Lisbon Adventures feat. Coeliac


For somebody who enjoys finding quirky craft beer bars wherever I travel, I was forced to change my ways a little when my gluten-freegan* of a sister came to visit. From the beginning I could tell that travelling with her would be different, discovering that McDonald’s here had gluten-free McMuffins (gasp!).

*A family joke to describe the Coeliacs amongst us.

Arriving in Lisbon, we climbed the stairs to our fourth-floor apartment in Chiado, before enjoying a late lunch at our mum’s new home of garlic prawns (I think she went there each one of our 8 days), Carmo. After a little wander, Mum retired to the apartment and my sister and I went to discover some great cocktails at Red Frog Speakeasy, an underground bar that creates creative cocktails to enjoy in a quiet and cosy environment. I ordered the Spiced Rusty Cherry (pictured below), which came out on a block of wood that was smoking, infusing the cocktail with a woody aroma I could taste with every sip. My sister’s choice arrived with a jalapeño on the side. We stayed for another round, enjoying the no-phone rule, and our view of the bartender making his wonderful creations.



Image borrowed from the Red Frog Facebook page.

In the morning we discovered Fabrica Coffee Roasters, where we went nearly every morning before exploring the beautiful city. Mum was desperate for Portuguese custard tarts, so we headed to Pastéis de Belém to fetch some of the originals. We had to make a Coeliac stop-off at Zarzuela Pastelaria to stock up on custard tarts sem glúten on the way.

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The next few nights followed the same pattern, with Mum going to bed early while my sister and I discovered the cool bars around the city. I had been dying to try Duque Brewpub, which was three minutes from our apartment, but they didn’t have any gluten-free beers or ciders, so we went to a cute little wine bar around the corner, where we sat on giant corks and enjoyed a drink. We wandered around the neighbourhood and ended up at Delirium Tremens Bar where my sister was presented with not one, but two gluten-free beer options. I scoured the pages of local and international beer options, but after some time I decided to have some Delirium while I was there. We sat surrounded by the pink elephants for hours, singing along with the staff to their great music playlist. I’m always impressed when a bar has the matching beer glass for all their taps beers, and this one even had every single matching coaster. The bartender even gave me a few different Delirium coasters to take home for my collection.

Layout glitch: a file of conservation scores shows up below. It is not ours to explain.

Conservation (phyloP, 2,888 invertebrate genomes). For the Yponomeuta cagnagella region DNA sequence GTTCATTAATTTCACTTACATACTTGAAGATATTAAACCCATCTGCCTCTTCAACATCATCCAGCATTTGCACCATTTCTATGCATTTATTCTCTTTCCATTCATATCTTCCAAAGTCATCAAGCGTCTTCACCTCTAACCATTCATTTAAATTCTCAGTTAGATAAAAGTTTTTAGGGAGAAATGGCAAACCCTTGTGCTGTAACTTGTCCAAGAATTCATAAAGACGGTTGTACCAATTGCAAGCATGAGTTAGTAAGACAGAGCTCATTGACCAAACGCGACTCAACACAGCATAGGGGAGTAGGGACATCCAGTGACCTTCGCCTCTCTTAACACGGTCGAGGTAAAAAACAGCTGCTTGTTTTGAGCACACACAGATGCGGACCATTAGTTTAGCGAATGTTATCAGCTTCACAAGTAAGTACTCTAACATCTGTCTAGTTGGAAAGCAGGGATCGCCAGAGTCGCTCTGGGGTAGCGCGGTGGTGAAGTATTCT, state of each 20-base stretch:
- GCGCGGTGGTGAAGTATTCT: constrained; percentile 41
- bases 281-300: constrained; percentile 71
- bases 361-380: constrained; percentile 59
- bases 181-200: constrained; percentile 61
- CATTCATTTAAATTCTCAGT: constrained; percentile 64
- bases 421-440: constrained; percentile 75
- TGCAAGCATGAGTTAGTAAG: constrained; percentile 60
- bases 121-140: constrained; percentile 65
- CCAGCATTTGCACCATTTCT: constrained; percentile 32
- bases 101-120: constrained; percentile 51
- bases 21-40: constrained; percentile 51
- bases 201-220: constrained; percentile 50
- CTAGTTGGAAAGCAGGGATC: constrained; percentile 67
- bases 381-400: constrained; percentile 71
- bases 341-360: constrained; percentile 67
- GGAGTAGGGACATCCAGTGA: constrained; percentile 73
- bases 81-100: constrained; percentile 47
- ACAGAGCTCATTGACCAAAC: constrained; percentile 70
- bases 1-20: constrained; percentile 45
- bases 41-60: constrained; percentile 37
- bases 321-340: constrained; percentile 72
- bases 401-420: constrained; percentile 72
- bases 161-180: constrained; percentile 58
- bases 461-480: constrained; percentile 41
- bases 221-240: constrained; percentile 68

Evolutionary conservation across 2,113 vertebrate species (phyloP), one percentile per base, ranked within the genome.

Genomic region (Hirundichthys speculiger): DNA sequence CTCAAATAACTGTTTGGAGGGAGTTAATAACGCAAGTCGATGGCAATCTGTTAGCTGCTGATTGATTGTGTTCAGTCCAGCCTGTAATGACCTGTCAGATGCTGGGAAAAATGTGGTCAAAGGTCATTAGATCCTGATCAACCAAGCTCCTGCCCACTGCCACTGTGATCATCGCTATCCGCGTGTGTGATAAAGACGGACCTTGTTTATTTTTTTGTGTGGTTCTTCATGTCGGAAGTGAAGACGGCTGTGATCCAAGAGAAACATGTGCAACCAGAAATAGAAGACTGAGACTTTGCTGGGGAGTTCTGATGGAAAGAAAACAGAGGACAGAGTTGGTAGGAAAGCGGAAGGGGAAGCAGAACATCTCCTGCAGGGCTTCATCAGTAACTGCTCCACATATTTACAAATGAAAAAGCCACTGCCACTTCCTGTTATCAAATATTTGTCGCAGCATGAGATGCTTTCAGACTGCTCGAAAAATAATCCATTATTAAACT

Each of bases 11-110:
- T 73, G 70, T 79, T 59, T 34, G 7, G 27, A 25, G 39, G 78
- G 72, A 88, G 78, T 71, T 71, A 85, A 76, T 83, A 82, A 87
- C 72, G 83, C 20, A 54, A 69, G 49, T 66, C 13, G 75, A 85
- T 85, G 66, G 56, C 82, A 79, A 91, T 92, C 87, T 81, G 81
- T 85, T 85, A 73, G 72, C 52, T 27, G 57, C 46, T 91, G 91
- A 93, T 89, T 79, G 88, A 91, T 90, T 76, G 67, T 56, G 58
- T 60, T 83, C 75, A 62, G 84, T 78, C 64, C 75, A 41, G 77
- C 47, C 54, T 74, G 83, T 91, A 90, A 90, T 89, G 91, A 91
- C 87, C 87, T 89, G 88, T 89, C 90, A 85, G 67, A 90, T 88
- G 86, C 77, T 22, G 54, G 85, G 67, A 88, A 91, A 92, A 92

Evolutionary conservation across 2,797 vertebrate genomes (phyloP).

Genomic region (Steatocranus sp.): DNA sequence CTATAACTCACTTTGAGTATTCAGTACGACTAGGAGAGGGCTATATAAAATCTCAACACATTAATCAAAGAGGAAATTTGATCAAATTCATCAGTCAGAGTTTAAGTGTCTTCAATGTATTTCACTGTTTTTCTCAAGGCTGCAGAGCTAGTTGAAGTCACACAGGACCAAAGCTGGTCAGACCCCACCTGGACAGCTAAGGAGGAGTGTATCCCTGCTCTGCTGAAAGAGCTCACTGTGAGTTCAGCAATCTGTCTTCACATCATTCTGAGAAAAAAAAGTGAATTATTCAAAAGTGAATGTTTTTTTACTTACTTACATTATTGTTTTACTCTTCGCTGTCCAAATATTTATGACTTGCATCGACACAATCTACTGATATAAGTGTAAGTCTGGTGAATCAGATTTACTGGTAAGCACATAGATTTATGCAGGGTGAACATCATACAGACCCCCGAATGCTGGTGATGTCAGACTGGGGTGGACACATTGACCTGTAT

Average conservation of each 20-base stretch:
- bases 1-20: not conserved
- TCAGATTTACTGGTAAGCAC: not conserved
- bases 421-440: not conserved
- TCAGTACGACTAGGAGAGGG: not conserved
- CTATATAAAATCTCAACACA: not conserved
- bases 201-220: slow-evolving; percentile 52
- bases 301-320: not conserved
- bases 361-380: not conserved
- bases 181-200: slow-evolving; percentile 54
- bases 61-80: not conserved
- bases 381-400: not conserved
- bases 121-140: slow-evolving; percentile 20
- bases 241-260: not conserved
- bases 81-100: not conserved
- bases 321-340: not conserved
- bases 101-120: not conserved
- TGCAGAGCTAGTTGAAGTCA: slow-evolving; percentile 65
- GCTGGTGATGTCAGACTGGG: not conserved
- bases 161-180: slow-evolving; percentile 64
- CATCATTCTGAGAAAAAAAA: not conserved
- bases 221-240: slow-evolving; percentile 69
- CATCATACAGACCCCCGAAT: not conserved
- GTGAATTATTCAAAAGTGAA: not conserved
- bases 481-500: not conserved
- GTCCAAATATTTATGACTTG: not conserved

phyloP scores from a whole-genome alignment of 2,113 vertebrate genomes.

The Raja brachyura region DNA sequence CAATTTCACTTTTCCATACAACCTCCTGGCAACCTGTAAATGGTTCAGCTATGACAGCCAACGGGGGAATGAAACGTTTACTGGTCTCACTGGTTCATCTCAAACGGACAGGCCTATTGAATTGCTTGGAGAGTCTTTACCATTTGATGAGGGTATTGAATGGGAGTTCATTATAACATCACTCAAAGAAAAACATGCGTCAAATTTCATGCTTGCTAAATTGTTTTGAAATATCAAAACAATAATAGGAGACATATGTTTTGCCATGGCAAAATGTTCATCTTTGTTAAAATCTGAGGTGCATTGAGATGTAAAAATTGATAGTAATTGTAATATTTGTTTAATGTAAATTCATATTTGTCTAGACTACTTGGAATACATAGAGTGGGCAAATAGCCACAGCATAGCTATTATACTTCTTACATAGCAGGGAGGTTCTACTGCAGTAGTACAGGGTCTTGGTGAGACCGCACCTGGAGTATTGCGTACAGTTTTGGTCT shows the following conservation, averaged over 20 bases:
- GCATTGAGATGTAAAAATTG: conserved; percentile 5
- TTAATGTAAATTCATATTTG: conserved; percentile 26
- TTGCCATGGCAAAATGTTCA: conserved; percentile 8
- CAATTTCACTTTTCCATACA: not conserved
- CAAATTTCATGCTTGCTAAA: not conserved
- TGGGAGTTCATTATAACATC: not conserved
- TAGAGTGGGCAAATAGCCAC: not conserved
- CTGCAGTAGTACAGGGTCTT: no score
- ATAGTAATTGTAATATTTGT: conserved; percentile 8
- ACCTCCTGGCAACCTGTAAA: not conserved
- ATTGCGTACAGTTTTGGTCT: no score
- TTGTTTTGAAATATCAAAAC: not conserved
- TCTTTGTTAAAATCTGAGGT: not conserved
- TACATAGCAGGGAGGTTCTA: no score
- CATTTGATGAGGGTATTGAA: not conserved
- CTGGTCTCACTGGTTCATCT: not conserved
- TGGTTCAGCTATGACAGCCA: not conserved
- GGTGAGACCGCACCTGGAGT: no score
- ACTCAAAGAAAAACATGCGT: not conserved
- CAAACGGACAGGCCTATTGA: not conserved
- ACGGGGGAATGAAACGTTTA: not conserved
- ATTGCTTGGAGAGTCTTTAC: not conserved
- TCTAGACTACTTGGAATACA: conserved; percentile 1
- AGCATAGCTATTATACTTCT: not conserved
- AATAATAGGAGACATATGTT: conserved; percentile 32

The cutest taps ever.

I was thoroughly impressed by some of the local Portuguese beers I came across, especially those with creative names like Twist and Stout, Born in the IPA, and Mick Lager by Musa. Also worth mentioning: Letra, and Dois Corvos. There were so many others that I didn’t get a chance to try, but I highly recommend Duque Brewpub for all your Portuguese beers. Not far from there, also with a great selection of bottles, is The Beer Station. Many a small bar had local craft-beers available, so I can’t list them all! I was excited to go to LisBeer also, but it seemed every time I was in the area it was closed.

If you’re feeling like a break from beer, you have to go to Pop Cereal Café, where they’ll whip you up a great treat from their huge selection of cereals and toppings. I chose the Fruit Loop concoction from the menu, and it did not disappoint! On top of that, they also offered a large selection of gluten-free options, and the staff were super helpful in explaining which toppings were gluten-free.


Aside from that, we went to Copenhagen Coffee Lab, which was fantastic, apart from the Scandinavian prices. For awesome burgers accompanied by nice cocktails, “to burger or not to burger?” is not a question. In close proximity as well as competition is The B Temple. Both of these have gluten-free options available. I also recommend trying out some of the food options inside the Mercado Da Ribeira while in Lisbon. If you have the time, you should get to Sintra and Cascais, and you can even stop at Cabo da Roca in between to see the western-most point of Europe.

All I can say is don’t go to Portugal on a diet. It’s just not going to happen. If you’re a Coeliac, however, you’ll be just fine. Most people speak English well, and most places have a good knowledge of sem glúten. One more tip: when a menu states no pão it doesn’t mean no bread…it means on bread. We learnt that the hard way.